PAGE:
BRIEF DESCRIPTION OF DRAWINGS

A more complete understanding of the present invention may be derived by referring to the detailed description and claims when considered in connection with the Figures, wherein like reference numbers refer to similar elements throughout the Figures, and:

FIG. 1 is a block diagram illustrating the major system components for an exemplary testing tools system;

FIG. 2 is a block diagram illustrating the major system components for an exemplary master test database for creating full batch test environments;

FIG. 3 is a block diagram illustrating the major system components for an exemplary job converter for creating full batch test environments;

FIG. 4 is a block diagram illustrating the major system components for an exemplary batch online builder for creating full batch test environments;

FIG. 5 is a flow chart illustrating an exemplary high level relationship between a data extraction process and a developer interface; and,

FIG. 6 is a flow chart illustrating an exemplary method for extracting data from a production system to build a full batch test environment within the context of the invention.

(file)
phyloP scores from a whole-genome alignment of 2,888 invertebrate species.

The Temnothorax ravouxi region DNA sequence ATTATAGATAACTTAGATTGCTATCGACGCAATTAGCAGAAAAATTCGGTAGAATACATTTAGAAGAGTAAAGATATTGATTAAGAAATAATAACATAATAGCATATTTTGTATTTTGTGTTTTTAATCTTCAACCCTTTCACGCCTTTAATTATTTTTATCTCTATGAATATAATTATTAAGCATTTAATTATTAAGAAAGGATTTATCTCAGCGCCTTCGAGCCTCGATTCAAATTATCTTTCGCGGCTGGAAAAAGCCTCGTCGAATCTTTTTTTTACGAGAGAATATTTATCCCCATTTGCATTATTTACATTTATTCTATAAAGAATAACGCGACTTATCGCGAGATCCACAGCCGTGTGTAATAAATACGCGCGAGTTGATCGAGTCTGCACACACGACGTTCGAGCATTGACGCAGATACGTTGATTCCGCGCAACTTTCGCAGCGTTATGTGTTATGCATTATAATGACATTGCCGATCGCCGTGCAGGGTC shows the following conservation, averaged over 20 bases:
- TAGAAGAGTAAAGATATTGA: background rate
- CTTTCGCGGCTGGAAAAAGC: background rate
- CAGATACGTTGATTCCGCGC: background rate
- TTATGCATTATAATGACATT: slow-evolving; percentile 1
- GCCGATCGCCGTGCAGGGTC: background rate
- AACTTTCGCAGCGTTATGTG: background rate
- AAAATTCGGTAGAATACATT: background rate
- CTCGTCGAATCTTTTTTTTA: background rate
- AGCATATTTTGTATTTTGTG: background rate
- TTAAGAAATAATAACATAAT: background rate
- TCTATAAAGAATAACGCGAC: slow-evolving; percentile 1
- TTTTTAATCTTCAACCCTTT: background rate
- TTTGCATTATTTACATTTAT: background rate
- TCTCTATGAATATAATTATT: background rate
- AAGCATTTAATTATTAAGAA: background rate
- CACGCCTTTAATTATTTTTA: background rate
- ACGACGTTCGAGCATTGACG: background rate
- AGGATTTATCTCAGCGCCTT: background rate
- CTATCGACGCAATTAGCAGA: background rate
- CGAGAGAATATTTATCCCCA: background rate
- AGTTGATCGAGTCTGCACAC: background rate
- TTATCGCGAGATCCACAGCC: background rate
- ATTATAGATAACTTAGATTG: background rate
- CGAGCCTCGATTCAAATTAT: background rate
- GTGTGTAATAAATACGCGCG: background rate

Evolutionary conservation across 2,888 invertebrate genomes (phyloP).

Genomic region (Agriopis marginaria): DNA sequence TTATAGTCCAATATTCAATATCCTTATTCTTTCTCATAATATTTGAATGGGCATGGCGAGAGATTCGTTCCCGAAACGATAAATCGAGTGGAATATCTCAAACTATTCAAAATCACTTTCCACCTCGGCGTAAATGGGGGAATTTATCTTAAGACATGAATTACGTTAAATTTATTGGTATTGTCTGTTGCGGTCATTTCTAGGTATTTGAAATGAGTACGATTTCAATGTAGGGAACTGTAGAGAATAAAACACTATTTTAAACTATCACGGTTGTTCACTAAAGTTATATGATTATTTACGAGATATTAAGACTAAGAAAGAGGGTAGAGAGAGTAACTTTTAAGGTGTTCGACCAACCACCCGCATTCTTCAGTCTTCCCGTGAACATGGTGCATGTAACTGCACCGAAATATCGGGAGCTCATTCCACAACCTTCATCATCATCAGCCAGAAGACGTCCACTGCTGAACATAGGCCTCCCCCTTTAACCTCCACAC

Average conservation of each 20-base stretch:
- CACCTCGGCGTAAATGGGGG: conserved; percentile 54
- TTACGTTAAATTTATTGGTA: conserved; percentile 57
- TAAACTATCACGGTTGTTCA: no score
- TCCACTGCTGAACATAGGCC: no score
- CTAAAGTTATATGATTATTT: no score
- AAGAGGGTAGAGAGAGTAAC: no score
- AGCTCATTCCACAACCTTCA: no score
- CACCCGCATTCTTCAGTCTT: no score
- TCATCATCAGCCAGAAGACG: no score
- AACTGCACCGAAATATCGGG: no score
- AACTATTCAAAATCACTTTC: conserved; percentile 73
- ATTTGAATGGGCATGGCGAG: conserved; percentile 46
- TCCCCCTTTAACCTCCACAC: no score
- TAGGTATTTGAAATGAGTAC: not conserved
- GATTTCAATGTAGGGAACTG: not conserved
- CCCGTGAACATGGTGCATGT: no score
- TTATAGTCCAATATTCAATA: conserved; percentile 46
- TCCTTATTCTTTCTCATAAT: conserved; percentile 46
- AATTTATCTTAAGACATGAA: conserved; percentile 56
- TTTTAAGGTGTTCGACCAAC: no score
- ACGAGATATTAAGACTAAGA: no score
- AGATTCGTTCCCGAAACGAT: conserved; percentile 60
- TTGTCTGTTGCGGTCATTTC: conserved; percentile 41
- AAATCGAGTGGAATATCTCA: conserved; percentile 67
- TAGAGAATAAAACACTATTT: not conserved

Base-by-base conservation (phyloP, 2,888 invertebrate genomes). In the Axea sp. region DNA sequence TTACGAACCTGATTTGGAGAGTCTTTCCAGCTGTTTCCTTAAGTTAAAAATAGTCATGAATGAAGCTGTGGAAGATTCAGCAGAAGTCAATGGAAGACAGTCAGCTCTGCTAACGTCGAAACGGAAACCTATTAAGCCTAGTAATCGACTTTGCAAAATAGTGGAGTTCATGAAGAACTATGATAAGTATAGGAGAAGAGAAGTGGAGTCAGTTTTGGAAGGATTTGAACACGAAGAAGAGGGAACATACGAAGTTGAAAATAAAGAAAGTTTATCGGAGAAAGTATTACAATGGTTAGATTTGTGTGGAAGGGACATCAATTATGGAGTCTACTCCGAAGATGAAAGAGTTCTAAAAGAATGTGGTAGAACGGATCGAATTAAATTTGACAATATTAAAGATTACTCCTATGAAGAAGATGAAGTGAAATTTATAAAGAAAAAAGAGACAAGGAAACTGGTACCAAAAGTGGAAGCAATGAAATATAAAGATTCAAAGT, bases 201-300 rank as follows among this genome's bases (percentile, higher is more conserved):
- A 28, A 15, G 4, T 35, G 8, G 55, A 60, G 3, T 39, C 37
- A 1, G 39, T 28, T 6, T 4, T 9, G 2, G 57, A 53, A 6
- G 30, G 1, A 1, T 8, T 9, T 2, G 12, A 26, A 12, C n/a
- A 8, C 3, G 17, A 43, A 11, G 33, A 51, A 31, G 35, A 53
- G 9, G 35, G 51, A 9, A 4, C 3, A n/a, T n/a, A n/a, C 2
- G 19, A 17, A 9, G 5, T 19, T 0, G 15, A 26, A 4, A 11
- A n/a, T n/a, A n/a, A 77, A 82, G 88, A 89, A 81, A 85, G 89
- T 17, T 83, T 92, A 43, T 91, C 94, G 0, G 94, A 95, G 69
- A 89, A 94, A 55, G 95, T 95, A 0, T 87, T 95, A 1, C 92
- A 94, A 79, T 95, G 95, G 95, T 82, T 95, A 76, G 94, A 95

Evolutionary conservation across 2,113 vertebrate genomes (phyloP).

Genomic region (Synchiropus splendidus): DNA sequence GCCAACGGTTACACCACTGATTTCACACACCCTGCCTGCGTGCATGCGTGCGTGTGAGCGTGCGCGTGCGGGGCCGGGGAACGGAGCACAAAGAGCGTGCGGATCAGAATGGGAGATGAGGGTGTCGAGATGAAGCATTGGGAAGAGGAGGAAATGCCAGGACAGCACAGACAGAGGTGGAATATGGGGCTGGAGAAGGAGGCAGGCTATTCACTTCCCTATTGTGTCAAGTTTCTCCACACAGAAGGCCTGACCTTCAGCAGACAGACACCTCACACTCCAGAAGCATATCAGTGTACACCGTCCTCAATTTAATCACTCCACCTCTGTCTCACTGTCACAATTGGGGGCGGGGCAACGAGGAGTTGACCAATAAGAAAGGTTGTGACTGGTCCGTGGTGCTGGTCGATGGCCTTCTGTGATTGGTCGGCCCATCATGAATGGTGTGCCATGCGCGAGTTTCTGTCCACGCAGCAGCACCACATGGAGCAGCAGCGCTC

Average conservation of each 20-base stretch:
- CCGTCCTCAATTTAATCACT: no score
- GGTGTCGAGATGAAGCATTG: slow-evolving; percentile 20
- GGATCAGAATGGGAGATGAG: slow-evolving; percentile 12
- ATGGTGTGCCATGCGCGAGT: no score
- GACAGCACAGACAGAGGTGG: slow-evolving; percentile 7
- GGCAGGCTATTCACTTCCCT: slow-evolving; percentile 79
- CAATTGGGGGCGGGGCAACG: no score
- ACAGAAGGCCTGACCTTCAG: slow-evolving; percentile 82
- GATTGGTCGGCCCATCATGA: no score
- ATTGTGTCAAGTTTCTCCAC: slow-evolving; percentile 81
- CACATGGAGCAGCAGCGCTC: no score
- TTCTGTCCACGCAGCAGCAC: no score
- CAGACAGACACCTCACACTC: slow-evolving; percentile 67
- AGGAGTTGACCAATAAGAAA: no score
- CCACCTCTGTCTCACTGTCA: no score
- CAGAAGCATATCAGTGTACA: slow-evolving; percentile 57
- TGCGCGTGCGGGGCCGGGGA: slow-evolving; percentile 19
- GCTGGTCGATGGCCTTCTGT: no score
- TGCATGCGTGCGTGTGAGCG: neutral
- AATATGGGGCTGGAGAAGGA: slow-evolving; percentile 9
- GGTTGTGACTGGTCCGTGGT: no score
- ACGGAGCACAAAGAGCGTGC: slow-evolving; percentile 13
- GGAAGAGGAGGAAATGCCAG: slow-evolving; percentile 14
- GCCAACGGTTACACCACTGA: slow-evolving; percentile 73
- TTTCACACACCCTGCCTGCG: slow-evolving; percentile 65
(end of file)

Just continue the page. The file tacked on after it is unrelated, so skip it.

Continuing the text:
DETAILED DESCRIPTION

The detailed description of exemplary embodiments of the invention herein makes reference to the accompanying drawings, which show the exemplary embodiment by way of illustration and its best mode. While these exemplary embodiments are described in sufficient detail to enable those skilled in the art to practice the invention, it should be understood that other embodiments may be realized and that logical and mechanical changes may be made without departing from the spirit and scope of the invention. Thus, the detailed description herein is presented for purposes of illustration only and not of limitation.

In general, the invention includes a system and method for building batch (e.g., full or partial batch) test environments from production data. With reference to FIG. 1, the invention may comprise; a developer 105 who facilitates testing procedures through a networked interface to the testing tools 100. Testing tools 100 may comprise a master test database (MTD) 110, a job converter (JCON) 115 and a batch on-line builder (BOB) 120. As will be described in greater detail herein, the three exemplary components of the testing tools 100 work together to create a full batch test environment from production data while ensuring dataset accuracy and referential integrity.